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Empires and the Idea of Culture

Empires and the Idea of Culture
1 Devonshire Place, Munk School of Global Affairs, Campbell Conference Facility
Time: Nov 8th, 4:00 pm End: Nov 8th, 7:00 pm
Interest Categories: History (FAS), Historical Studies (UTM), Historical and Cultural Studies (UTSC), East Asian Studies (FAS), Communication, Culture, Information and Technology (UTM), Architecture, Landscape, Design, 2000-
Talk by Jordan Sand, Georgetown University

The Asian Institute presents

Empires and the Idea of Culture

The word "culture" in English today gestures toward two distinct ideas: one of a universal hierarchy of values, embodied in canons of art and literature; and the other of a plurality of systems of value associated with different societies. In what was called the "culture life," cosmopolitan intellectuals in Japan between the two world wars conceived a third sort of culture in an attempt to bridge Eurocentric hierarchy and local particularism. The idea also gained currency in colonial Korea. Although the "culture life" in Japan collapsed in the 1930s under the weight of its own idealism, it had a long life in Korea and saw a revival in Japan after the war. The unresolved dialectic between universal Culture and particular cultures was later absorbed into heritage protection policy under UNESCO, where Japan played an important role as one of the most powerful non-European participants. This lecture will show how a hybrid conception of culture was enabled by Japan's position among the imperial powers, and how the fall of the Japanese empire and the dismantling of European colonial empires redefined what could be imagined under the rubric of culture.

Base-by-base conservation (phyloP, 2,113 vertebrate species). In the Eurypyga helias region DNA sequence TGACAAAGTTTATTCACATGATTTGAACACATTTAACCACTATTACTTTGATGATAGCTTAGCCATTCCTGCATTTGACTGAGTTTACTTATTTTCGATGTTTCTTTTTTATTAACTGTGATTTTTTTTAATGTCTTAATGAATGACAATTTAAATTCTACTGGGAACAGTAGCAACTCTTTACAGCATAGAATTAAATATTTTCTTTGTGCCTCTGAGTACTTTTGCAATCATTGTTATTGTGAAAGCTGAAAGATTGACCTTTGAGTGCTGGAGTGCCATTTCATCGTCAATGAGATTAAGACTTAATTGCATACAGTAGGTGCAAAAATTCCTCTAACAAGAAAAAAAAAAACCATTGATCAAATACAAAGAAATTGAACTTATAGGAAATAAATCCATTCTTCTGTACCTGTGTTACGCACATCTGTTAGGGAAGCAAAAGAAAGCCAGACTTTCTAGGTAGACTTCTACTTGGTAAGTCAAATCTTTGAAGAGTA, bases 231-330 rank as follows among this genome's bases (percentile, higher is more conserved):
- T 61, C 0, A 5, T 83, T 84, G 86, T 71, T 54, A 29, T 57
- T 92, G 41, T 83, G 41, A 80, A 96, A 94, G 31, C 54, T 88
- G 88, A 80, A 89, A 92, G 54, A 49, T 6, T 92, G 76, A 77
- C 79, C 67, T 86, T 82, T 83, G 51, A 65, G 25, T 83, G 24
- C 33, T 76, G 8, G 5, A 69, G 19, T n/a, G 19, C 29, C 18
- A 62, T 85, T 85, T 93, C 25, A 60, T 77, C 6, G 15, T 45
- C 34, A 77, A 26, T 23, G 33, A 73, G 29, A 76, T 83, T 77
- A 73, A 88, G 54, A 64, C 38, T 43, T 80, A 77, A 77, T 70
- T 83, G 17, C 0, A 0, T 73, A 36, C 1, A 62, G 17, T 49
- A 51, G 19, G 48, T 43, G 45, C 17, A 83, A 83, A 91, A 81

Jordan Sand is Professor of Japanese History and Culture at Georgetown University in Washington, DC. He holds a masters degree in architecture history from the University of Tokyo and a doctorate in history from Columbia University. His research focuses on material culture and the history of everyday life. He is the author of House and Home in Modern Japan (Harvard University Press, 2004), Tokyo Vernacular: Common Spaces, Local Histories, Found Objects (University of California Press, 2013) and ????????? (Living Spaces of Imperial Japan; Iwanami shoten, 2015). He has also published on historical memory, museums and cultural heritage policy, and the history of food. He has served as visiting professor at Sophia University, the University of Tokyo, University of Michigan, and the School for Advanced Studies in the Social Sciences in Paris. He is presently a visiting researcher at Waseda University working on a study of the history of slums in Tokyo and other Asian cities.

This event is free and open to all. Registration is required. For further information, please contact the Asian Institute, Rachel Ostep at 416-946-8996.

 


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